December 2, 2011

Special Session Week 1 - Recap

As move into more action at the Capitol and, more importantly, back home in legislative districts, it’s a good time to sum up some of the testimony given at budget hearings and rallies this week.

Senate Ways and Means Committee, 11/28/11

Federation Executive Director Greg Director joined more than 160 other speakers in calling for revenue and a stop to cuts.

“In 18 years of doing this work, I don’t think I’ve every seen a hearing like this,” Devereux said. “I suspect at the end of the day, all 162 people who have testified will be saying to you that we need revenue. I don’t think I’ve every seen that unanimity in anything up here before.

“Our message…is very simple. We need to stop the cuts. We do need to raise the revenue.”

All week long, Federation members have been passing out a compilation of tax giveaways that could be closed to save public safety, public services and higher education. This is just one option in the push for new revenue to stop further drastic cuts.

“Our members understand the financial straits we’re in,” Devereux added. “They see the devastation every day in the services they’re trying to provide.

“Closing the Frances Haddon Morgan Center last year saved no money. But one of those residents has since died in the community. And that didn’t happen in the previous 20 years.

“Closing Maple Lane didn’t save money, but it’s resulted in a lot of confusion in our juvenile rehab system.

Passing 5931 (the bill creating the Department of Enterprise Services and Consolidated Technology Services agency) last year saved no money, but it took away collective bargaining rights for state employees and left them at the whims of some of their bosses.

“Enough is enough.

“The Occupy movement and the backlash against banks and corporations indicate the public is looking for a better way to protect our communities than an all-cuts budget.

“Closing Yakima Valley School, Rainier State School, additional mental health beds, eliminating Medicaid interpreters, seeking further takeaways from state employees who’ve already had furloughs, wage cuts, health cuts – those aren’t the answers.

“State workers and many other groups have already taken their fair share. It is time – if 162 people can come before you and say raise revenue, it’s time for all the legislators of all parties to raise revenue.”

Public Safety Matters, 11/30/11

    At the rally to expose the excesses of the wealthiest 1 percent, Ginger Richardson, president of King County State Corrections Local 308, called the all-cuts budget “a threat to public safety in so many ways.”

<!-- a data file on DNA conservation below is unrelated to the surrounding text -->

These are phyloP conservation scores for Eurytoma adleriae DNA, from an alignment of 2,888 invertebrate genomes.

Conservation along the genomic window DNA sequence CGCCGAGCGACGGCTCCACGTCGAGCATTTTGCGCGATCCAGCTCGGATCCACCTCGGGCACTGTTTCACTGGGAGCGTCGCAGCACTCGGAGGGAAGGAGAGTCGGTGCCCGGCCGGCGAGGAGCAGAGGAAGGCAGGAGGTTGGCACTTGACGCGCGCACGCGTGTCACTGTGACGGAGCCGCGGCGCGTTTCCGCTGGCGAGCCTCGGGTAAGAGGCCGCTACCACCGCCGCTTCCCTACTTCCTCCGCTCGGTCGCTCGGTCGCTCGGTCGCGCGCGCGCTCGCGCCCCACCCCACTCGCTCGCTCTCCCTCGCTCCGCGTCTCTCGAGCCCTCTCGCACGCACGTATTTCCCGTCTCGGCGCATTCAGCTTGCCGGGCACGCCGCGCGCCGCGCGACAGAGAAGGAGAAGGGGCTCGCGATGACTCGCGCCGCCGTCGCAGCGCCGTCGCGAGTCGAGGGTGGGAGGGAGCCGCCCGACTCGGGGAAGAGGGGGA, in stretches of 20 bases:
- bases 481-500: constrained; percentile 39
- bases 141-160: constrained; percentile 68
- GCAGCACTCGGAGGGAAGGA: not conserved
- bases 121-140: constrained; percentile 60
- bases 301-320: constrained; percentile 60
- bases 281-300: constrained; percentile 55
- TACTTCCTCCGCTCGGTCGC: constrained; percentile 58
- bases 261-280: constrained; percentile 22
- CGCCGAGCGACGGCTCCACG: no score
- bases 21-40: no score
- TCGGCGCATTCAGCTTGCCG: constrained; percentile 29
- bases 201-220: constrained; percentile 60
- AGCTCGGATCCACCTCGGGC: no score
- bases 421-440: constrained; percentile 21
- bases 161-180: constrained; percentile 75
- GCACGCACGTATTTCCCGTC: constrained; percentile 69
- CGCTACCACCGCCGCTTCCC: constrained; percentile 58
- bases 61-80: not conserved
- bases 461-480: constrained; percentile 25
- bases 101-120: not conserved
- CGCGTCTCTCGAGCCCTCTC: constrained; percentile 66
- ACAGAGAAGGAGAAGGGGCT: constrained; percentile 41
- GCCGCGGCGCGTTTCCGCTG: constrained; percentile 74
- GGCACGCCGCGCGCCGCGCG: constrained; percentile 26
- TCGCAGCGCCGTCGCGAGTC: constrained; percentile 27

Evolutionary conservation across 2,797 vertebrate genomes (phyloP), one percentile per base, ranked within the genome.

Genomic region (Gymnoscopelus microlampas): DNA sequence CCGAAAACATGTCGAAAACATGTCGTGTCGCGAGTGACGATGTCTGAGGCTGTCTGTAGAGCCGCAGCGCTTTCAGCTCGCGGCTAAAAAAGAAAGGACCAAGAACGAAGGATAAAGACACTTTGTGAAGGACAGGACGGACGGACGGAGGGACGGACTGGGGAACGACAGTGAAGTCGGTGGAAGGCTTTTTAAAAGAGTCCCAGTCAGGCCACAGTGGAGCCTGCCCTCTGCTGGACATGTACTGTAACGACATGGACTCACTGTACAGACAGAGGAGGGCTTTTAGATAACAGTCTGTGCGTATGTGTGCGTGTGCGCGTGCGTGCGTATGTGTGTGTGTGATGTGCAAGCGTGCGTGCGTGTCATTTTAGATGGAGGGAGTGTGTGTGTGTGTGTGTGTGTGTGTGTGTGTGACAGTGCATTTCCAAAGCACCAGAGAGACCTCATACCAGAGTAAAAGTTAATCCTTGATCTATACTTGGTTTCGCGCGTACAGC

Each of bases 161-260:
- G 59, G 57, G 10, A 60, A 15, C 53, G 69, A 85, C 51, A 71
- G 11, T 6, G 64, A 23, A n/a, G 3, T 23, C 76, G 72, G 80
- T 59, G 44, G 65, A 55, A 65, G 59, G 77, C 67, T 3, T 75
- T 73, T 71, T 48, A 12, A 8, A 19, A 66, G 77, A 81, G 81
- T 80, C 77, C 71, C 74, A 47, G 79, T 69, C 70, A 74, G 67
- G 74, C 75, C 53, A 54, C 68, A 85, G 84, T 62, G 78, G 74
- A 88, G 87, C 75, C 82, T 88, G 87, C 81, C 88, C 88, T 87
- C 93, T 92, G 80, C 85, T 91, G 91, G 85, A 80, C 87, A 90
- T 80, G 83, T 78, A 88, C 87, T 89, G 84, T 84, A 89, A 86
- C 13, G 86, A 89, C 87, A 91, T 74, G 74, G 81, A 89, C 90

The proposed budget would slash supervision of dangerous offenders released from prison in the community.

    “You may not know this, but Community Corrections officers make a difference in your lives,” Richardson told the rally crowd. “They’re in your communities. And they’re your neighbors.

    “Without me and my other professionals keeping an eye on them, they are out there waiting to do more bad things and create more victims.”

Higher Education cuts pricing our kids out of an education, 11/30/11

    Pam Carl, the Federation’s Volunteer Member Organizing coordinator whose daughter attends a community college, told the Senate Ways and Means Committee Nov. 30 that it’s cheaper for Washington students to go out of state.

    She said her research showed that the in-state tuition at Washington State University is $9,886 a year, while the out-of-state tuition at Oregon State University is more than $2,000 less, at $7,756 a year.

    “As a taxpayer and a resident of this state, I find it appalling,” Carl said.

    The proposed budget slashes state funding for state colleges and universities from 13 percent to 17 percent.

    “The $160 million-plus in cuts in the governor’s proposed supplemental budget robs the future of our children,” Carl said. “We are in danger of falling to the bottom of the list of states when it comes to the quality of our higher education system.”

Senate Ways and Means Committee, 12/1/11

    At the Senate budget hearing on human services programs, Federation Lobbyist Matt Zuvich took time to urge saving the four wards at Western State Hospital and the medical interpreters program, plus two programs that haven’t always been in the spotlight this week.

    On the proposed closure of Rainier School in Buckley:

“It would be taking away one of four or five people in the whole world that know how to communicate with a vulnerable adult that doesn’t communicate normally,” Zuvich said. “Displacing and closing that facility would put them into the community and the people that have worked with them all their lives would not necessarily go with them.”

    On the cuts to Juvenile Parole:

“Those kids that they now serve and hook up with critical services that help prevent them from going on into a lot more severe life of criminality won’t get those services and that we would end up paying for them later.”

Zuvich summed up the week well: It’s the revenue, folks:

“I think it’s time to face facts,” he said. “We don’t have a budget problem, we have a revenue problem. Those who would say that we can fix this problem with all cuts need to talk to my members. And we’ll be here and we’ll find you and all you have to do is let us in the door and we’ll tell you just how bad it is right now.”

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